During exercise, the muscles of the body require more energy and more oxygen than they do at rest. To supply the muscles with oxygen-rich blood, the cardiovascular system, has to make adjustments in how it meets your muscles' demands. To deliver the necessary oxygen and nutrients, your heart must adjust its pace to send blood through your body at a more rapid rate.
The Need for Oxygen
Oxygen is vital to all muscles of the body. The respiratory system is responsible for bringing oxygen into the body to be absorbed into the blood stream. The cardiovascular system then delivers the oxygen to your muscles. During exercise, the demand for oxygen increases because your muscles are working harder. In order to meet this increased demand, the heart has to pump faster in order to get oxygen out to them.
Take it to Heart
In order to accommodate for your muscles increased need for oxygen, your heart rate increases. Typically, the more intense the activity, the higher the heart rate. With vigorous exercise, or a cardiovascular stress test, your heart will reach a plateau which is called a maximum heart rate. For most people, that rate is 220 minus your age. Over time, the more conditioned you are the more efficient your heart becomes, and this increased efficiency will lead to a lower heart rate at rest. Your stroke volume, which is the amount of blood pumped out with each beat of the heart, increases as a result of cardiovascular conditioning. Additionally, during physical activity, your heart rate will not rise as quickly in a more conditioned person compared to a new exerciser. Another long-term effect of regular cardiovascular training is the increase in heart size. The left ventricle of the heart is the area that is most affected by training.
Increased Blood Flow
During exercise, the skeletal muscles are working harder and require an increase in the oxygenated blood. Your body adapts by sending more blood volume to those working muscles, and it does so by pulling blood flow away from the less active organs at that time. The less active organs are the liver, kidneys and intestinal tract. This is why it is recommended not to eat a large meal prior to exercise, since digestion will generate a competition for blood flow between the skeletal muscles and the gastrointestinal tract.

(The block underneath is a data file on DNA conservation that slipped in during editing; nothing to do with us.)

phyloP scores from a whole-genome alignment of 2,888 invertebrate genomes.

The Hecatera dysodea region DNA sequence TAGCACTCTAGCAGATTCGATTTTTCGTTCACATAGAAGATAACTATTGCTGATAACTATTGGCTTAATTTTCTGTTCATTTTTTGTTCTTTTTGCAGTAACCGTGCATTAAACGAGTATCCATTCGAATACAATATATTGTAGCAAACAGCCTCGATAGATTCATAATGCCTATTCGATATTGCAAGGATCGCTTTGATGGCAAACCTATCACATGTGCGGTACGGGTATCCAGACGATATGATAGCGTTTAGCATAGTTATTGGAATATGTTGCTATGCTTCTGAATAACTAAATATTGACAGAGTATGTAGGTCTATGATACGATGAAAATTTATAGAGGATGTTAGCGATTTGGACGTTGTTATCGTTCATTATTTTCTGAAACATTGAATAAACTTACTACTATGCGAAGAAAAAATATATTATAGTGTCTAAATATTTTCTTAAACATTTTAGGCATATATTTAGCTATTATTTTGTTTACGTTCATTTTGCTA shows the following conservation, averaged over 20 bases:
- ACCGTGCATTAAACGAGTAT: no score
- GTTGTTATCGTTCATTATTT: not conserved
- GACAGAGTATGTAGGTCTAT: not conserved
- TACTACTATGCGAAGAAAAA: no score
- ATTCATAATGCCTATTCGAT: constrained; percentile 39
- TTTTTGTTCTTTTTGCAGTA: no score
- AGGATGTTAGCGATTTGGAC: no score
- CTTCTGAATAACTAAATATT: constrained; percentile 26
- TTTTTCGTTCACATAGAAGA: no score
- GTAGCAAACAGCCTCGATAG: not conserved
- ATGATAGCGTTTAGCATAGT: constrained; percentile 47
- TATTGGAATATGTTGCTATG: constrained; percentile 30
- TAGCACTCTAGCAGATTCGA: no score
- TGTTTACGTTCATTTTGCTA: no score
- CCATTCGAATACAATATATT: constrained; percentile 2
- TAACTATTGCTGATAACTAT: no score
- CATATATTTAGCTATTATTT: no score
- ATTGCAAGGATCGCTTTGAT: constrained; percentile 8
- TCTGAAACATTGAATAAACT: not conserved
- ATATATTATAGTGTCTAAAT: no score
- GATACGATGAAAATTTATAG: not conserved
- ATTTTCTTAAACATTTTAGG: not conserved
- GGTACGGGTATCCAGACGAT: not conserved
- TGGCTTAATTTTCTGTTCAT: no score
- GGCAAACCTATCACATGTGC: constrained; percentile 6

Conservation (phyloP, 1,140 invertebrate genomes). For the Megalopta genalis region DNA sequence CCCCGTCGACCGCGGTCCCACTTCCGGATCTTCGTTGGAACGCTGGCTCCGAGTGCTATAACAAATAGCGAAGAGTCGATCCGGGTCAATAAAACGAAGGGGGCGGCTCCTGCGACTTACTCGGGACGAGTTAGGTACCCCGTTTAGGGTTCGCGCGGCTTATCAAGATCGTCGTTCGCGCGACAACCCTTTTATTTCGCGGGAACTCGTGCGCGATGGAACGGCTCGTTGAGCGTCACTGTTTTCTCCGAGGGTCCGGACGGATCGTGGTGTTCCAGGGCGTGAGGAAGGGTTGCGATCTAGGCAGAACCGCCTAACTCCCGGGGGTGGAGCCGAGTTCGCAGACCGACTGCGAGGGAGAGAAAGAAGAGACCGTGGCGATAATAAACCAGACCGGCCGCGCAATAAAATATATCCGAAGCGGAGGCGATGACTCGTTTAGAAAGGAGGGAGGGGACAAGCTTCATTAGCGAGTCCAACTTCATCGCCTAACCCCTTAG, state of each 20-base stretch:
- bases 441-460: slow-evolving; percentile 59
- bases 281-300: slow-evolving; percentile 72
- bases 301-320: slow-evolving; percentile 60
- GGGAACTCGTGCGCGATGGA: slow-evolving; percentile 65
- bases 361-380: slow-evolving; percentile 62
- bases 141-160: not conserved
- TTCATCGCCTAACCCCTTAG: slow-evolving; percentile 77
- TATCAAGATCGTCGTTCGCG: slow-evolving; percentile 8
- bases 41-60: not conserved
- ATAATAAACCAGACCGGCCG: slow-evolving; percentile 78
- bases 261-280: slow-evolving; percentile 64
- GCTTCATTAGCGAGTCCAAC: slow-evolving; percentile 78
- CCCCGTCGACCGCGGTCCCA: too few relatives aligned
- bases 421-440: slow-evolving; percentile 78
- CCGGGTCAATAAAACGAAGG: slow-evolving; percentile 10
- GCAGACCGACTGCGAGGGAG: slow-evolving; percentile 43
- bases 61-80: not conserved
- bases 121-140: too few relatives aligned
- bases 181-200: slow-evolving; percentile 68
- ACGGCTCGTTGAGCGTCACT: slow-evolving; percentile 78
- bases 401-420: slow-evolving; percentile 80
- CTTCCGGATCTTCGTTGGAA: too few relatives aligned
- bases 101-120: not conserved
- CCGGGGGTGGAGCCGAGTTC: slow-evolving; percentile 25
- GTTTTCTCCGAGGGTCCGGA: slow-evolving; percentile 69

A Change in Blood Pressure
To accommodate for the increased need for blood and oxygen during exercise, the vessels of the cardiovascular system dilate, which is called vasodilation. Some of your capillaries, the smallest vessels, are also "activated." This activation of the capillaries and the vasodilation lasts several hours after exercise. Your blood pressure is the pressure of the blood on your arterial walls. During exercise, your systolic blood pressure should rise due to the increase in blood volume, while diastolic pressure should remain about the same. Because the vasodilation lasts for several hours after your workout is over, your blood pressure should be slightly lower than your resting value prior to exercise. This is why physicians often recommend physical activity as a means of controlling blood pressure.
A Boost in Body Temperature
The term body temperature in regards to exercise response must be broken down into two parts: core body temperature and skin temperature. The body works very hard to maintain a level core temperature, however during exercise, it does increase slightly. Sweating helps cool the body. As it evaporates, your skin and blood near the skin are cooled which helps maintain an ideal body temperature. The problem lies when exercising in a hot or humid environment where the skin can't cool or when sweat won't evaporate. In this environment, your temperature continues to rise which can cause overheating or even heat stroke.
- "Exercise Physiology: Theory and Application to Fitness and Performance," 6th edition; McGraw-Hill, Boston; 2007
- Sports Fitness Advisor: The Cardiovascular System and Exerciserel="nofollow"
- Creatas Images/Creatas/Getty Images
This article reflects the views of the writer and does not necessarily reflect the views of Jillian Michaels or JillianMichaels.com.